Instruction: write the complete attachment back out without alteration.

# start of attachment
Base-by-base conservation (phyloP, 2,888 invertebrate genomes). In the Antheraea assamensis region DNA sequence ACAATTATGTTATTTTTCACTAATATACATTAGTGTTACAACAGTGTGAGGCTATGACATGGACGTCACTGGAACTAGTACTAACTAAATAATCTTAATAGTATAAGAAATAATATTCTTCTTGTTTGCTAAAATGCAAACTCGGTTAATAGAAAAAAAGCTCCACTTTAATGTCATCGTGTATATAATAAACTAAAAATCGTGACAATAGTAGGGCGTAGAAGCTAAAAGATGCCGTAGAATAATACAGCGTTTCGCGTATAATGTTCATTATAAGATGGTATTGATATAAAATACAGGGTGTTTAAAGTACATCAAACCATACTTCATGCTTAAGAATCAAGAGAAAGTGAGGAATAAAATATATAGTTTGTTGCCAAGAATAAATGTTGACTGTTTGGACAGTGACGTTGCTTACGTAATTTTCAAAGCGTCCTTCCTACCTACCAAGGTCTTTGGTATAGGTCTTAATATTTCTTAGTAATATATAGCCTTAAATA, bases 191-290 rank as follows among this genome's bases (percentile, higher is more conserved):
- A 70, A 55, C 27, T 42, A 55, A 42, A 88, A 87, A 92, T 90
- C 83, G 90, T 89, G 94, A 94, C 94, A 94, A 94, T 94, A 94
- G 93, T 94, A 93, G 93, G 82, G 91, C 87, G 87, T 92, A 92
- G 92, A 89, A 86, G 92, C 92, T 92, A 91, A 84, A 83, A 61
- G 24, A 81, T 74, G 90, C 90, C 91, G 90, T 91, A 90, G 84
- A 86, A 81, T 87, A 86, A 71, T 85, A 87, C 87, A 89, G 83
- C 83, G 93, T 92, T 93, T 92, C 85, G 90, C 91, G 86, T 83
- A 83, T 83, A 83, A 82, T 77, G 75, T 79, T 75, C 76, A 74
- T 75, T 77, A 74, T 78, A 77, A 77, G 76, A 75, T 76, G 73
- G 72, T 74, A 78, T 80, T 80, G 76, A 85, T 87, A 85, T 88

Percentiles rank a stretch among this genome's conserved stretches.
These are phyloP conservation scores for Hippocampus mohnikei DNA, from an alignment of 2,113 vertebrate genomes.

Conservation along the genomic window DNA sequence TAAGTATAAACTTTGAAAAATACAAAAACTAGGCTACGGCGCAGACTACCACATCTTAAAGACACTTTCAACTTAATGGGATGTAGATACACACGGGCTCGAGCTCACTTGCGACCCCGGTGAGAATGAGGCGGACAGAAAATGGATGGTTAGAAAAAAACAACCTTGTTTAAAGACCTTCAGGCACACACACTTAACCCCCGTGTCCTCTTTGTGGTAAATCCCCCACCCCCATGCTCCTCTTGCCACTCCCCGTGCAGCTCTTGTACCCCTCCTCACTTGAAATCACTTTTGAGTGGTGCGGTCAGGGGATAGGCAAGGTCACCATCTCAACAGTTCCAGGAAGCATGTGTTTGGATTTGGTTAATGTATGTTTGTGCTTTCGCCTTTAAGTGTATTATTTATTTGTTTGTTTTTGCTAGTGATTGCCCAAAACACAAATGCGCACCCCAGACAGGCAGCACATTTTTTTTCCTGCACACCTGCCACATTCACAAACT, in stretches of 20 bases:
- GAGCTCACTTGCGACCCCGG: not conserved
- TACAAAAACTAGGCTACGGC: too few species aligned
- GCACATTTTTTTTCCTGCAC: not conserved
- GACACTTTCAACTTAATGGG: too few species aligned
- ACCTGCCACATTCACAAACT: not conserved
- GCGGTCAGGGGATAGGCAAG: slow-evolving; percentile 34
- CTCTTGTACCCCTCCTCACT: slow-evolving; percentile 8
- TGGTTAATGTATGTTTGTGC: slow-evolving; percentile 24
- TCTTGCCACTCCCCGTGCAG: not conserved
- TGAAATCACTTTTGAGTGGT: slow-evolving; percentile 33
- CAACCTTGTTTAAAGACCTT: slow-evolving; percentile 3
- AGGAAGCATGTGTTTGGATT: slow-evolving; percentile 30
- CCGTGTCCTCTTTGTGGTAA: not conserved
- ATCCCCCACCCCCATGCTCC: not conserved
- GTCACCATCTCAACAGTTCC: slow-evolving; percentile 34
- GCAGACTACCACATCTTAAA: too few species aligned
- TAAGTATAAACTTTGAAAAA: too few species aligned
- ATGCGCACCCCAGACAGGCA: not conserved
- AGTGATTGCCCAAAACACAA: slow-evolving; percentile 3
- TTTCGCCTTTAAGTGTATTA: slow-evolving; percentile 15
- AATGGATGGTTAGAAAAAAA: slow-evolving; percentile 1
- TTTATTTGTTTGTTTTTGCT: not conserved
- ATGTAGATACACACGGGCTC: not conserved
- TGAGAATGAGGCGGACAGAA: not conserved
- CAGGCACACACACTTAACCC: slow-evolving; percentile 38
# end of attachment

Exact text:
Base-by-base conservation (phyloP, 2,888 invertebrate genomes). In the Antheraea assamensis region DNA sequence ACAATTATGTTATTTTTCACTAATATACATTAGTGTTACAACAGTGTGAGGCTATGACATGGACGTCACTGGAACTAGTACTAACTAAATAATCTTAATAGTATAAGAAATAATATTCTTCTTGTTTGCTAAAATGCAAACTCGGTTAATAGAAAAAAAGCTCCACTTTAATGTCATCGTGTATATAATAAACTAAAAATCGTGACAATAGTAGGGCGTAGAAGCTAAAAGATGCCGTAGAATAATACAGCGTTTCGCGTATAATGTTCATTATAAGATGGTATTGATATAAAATACAGGGTGTTTAAAGTACATCAAACCATACTTCATGCTTAAGAATCAAGAGAAAGTGAGGAATAAAATATATAGTTTGTTGCCAAGAATAAATGTTGACTGTTTGGACAGTGACGTTGCTTACGTAATTTTCAAAGCGTCCTTCCTACCTACCAAGGTCTTTGGTATAGGTCTTAATATTTCTTAGTAATATATAGCCTTAAATA, bases 191-290 rank as follows among this genome's bases (percentile, higher is more conserved):
- A 70, A 55, C 27, T 42, A 55, A 42, A 88, A 87, A 92, T 90
- C 83, G 90, T 89, G 94, A 94, C 94, A 94, A 94, T 94, A 94
- G 93, T 94, A 93, G 93, G 82, G 91, C 87, G 87, T 92, A 92
- G 92, A 89, A 86, G 92, C 92, T 92, A 91, A 84, A 83, A 61
- G 24, A 81, T 74, G 90, C 90, C 91, G 90, T 91, A 90, G 84
- A 86, A 81, T 87, A 86, A 71, T 85, A 87, C 87, A 89, G 83
- C 83, G 93, T 92, T 93, T 92, C 85, G 90, C 91, G 86, T 83
- A 83, T 83, A 83, A 82, T 77, G 75, T 79, T 75, C 76, A 74
- T 75, T 77, A 74, T 78, A 77, A 77, G 76, A 75, T 76, G 73
- G 72, T 74, A 78, T 80, T 80, G 76, A 85, T 87, A 85, T 88

Percentiles rank a stretch among this genome's conserved stretches.
These are phyloP conservation scores for Hippocampus mohnikei DNA, from an alignment of 2,113 vertebrate genomes.

Conservation along the genomic window DNA sequence TAAGTATAAACTTTGAAAAATACAAAAACTAGGCTACGGCGCAGACTACCACATCTTAAAGACACTTTCAACTTAATGGGATGTAGATACACACGGGCTCGAGCTCACTTGCGACCCCGGTGAGAATGAGGCGGACAGAAAATGGATGGTTAGAAAAAAACAACCTTGTTTAAAGACCTTCAGGCACACACACTTAACCCCCGTGTCCTCTTTGTGGTAAATCCCCCACCCCCATGCTCCTCTTGCCACTCCCCGTGCAGCTCTTGTACCCCTCCTCACTTGAAATCACTTTTGAGTGGTGCGGTCAGGGGATAGGCAAGGTCACCATCTCAACAGTTCCAGGAAGCATGTGTTTGGATTTGGTTAATGTATGTTTGTGCTTTCGCCTTTAAGTGTATTATTTATTTGTTTGTTTTTGCTAGTGATTGCCCAAAACACAAATGCGCACCCCAGACAGGCAGCACATTTTTTTTCCTGCACACCTGCCACATTCACAAACT, in stretches of 20 bases:
- GAGCTCACTTGCGACCCCGG: not conserved
- TACAAAAACTAGGCTACGGC: too few species aligned
- GCACATTTTTTTTCCTGCAC: not conserved
- GACACTTTCAACTTAATGGG: too few species aligned
- ACCTGCCACATTCACAAACT: not conserved
- GCGGTCAGGGGATAGGCAAG: slow-evolving; percentile 34
- CTCTTGTACCCCTCCTCACT: slow-evolving; percentile 8
- TGGTTAATGTATGTTTGTGC: slow-evolving; percentile 24
- TCTTGCCACTCCCCGTGCAG: not conserved
- TGAAATCACTTTTGAGTGGT: slow-evolving; percentile 33
- CAACCTTGTTTAAAGACCTT: slow-evolving; percentile 3
- AGGAAGCATGTGTTTGGATT: slow-evolving; percentile 30
- CCGTGTCCTCTTTGTGGTAA: not conserved
- ATCCCCCACCCCCATGCTCC: not conserved
- GTCACCATCTCAACAGTTCC: slow-evolving; percentile 34
- GCAGACTACCACATCTTAAA: too few species aligned
- TAAGTATAAACTTTGAAAAA: too few species aligned
- ATGCGCACCCCAGACAGGCA: not conserved
- AGTGATTGCCCAAAACACAA: slow-evolving; percentile 3
- TTTCGCCTTTAAGTGTATTA: slow-evolving; percentile 15
- AATGGATGGTTAGAAAAAAA: slow-evolving; percentile 1
- TTTATTTGTTTGTTTTTGCT: not conserved
- ATGTAGATACACACGGGCTC: not conserved
- TGAGAATGAGGCGGACAGAA: not conserved
- CAGGCACACACACTTAACCC: slow-evolving; percentile 38